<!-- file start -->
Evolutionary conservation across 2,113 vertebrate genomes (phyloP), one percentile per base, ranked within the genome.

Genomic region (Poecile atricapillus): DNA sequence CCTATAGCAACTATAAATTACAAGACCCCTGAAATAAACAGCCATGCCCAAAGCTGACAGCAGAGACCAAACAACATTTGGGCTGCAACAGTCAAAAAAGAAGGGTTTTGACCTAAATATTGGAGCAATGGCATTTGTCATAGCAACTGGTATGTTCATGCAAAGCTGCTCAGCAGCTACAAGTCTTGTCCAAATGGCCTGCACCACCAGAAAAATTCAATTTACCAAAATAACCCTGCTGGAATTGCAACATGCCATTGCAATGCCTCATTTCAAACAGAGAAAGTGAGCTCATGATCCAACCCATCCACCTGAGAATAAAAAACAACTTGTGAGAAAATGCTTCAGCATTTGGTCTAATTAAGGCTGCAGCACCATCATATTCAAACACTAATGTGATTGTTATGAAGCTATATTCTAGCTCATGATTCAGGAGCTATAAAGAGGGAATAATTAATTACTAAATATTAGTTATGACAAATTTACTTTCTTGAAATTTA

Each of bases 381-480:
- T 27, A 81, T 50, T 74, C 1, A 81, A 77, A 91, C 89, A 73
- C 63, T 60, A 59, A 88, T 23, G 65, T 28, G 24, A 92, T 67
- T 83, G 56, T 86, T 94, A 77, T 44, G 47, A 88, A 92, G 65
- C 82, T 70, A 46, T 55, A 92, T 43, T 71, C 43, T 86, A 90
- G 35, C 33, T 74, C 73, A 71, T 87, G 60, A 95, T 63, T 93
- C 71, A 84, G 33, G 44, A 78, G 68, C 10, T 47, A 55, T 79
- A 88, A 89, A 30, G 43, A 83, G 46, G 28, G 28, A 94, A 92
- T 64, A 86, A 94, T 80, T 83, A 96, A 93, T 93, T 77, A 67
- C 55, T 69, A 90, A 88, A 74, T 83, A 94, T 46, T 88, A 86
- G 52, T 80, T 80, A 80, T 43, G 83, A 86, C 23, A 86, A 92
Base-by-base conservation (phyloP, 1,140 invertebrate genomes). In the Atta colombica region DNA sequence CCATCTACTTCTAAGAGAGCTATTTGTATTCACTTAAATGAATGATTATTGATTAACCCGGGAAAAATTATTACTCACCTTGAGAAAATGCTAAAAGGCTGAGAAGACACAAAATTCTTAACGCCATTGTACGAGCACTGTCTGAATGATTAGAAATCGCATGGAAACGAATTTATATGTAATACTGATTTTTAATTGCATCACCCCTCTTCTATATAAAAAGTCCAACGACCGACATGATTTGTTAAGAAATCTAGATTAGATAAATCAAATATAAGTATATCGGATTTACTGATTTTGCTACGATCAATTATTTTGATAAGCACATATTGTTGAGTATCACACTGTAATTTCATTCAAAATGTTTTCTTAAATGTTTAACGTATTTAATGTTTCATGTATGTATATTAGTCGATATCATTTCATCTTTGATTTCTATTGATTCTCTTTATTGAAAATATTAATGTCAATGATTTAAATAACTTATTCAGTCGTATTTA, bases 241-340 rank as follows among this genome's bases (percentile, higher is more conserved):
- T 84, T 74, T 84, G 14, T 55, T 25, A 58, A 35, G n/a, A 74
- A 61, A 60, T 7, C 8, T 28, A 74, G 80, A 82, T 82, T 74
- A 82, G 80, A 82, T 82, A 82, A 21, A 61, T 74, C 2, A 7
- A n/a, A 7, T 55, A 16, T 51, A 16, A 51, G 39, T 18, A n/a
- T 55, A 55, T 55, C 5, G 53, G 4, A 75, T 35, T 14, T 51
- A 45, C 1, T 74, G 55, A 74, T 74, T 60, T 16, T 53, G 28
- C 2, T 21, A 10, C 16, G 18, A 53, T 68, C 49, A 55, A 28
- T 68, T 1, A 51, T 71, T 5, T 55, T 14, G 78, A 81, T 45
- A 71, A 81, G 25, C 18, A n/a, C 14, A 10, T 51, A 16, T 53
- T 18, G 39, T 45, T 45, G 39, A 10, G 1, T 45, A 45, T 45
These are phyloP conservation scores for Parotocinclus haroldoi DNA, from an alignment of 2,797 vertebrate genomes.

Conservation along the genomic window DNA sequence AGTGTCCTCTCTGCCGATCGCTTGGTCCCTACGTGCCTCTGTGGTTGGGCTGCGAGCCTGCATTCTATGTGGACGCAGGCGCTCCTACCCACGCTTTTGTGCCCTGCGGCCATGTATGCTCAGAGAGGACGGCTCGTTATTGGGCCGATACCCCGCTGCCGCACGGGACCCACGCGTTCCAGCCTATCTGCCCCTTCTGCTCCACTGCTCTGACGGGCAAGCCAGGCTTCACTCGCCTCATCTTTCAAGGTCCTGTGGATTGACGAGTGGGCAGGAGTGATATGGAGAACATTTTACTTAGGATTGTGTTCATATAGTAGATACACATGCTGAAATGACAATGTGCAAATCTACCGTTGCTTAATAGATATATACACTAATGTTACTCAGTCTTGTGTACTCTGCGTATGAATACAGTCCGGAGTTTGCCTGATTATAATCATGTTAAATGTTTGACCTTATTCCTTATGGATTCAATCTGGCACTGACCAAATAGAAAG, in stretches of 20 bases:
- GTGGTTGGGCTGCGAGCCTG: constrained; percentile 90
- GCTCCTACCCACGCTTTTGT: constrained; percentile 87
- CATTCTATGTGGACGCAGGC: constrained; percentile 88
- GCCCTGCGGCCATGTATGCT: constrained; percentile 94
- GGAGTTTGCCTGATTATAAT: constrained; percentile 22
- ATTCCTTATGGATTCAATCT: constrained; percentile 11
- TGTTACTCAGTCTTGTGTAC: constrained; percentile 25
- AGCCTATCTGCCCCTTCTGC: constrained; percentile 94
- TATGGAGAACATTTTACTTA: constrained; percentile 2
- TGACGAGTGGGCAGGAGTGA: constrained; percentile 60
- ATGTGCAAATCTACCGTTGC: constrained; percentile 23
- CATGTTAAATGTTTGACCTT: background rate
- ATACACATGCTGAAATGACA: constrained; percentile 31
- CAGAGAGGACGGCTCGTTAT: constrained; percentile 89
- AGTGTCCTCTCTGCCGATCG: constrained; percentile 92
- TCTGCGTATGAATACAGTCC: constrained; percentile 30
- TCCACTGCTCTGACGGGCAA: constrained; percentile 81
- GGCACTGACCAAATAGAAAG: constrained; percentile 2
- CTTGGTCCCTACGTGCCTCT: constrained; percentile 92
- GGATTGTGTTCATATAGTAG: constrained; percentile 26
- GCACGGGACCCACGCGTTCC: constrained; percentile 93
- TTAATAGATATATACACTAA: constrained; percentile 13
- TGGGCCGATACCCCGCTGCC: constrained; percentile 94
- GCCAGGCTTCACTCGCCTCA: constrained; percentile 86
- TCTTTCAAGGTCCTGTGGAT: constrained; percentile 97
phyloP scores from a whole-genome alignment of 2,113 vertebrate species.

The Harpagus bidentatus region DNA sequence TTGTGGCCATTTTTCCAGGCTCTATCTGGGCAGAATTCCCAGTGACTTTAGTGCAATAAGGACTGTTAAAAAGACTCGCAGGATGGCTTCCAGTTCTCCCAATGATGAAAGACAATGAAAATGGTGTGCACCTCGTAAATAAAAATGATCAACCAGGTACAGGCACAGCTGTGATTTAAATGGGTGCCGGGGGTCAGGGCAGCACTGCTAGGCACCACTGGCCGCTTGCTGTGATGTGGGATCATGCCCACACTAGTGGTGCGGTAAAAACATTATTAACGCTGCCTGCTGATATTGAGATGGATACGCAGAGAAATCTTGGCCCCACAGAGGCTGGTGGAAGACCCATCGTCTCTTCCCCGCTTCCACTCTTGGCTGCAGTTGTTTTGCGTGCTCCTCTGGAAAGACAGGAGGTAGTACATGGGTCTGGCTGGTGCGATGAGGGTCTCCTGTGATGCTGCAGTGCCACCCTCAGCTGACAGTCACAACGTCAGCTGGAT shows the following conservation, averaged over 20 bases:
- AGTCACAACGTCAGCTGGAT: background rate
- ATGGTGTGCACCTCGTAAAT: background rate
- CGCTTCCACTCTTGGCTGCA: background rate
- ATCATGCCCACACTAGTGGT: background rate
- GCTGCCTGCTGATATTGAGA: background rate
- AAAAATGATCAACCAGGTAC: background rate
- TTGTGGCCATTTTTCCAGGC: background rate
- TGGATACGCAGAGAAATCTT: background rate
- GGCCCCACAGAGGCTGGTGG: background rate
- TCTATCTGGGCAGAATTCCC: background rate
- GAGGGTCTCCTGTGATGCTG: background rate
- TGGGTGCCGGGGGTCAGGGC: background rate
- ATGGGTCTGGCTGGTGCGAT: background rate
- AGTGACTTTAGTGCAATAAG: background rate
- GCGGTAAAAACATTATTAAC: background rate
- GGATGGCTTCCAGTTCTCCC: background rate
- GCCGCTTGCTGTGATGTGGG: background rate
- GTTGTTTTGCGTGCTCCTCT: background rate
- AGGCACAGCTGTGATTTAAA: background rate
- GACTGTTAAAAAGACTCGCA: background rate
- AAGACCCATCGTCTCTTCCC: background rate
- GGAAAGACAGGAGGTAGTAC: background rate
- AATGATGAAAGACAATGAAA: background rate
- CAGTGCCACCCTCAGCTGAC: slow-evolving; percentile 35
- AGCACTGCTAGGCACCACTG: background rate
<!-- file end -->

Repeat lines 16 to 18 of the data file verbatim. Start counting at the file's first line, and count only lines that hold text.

- A 61, A 60, T 7, C 8, T 28, A 74, G 80, A 82, T 82, T 74
- A 82, G 80, A 82, T 82, A 82, A 21, A 61, T 74, C 2, A 7
- A n/a, A 7, T 55, A 16, T 51, A 16, A 51, G 39, T 18, A n/a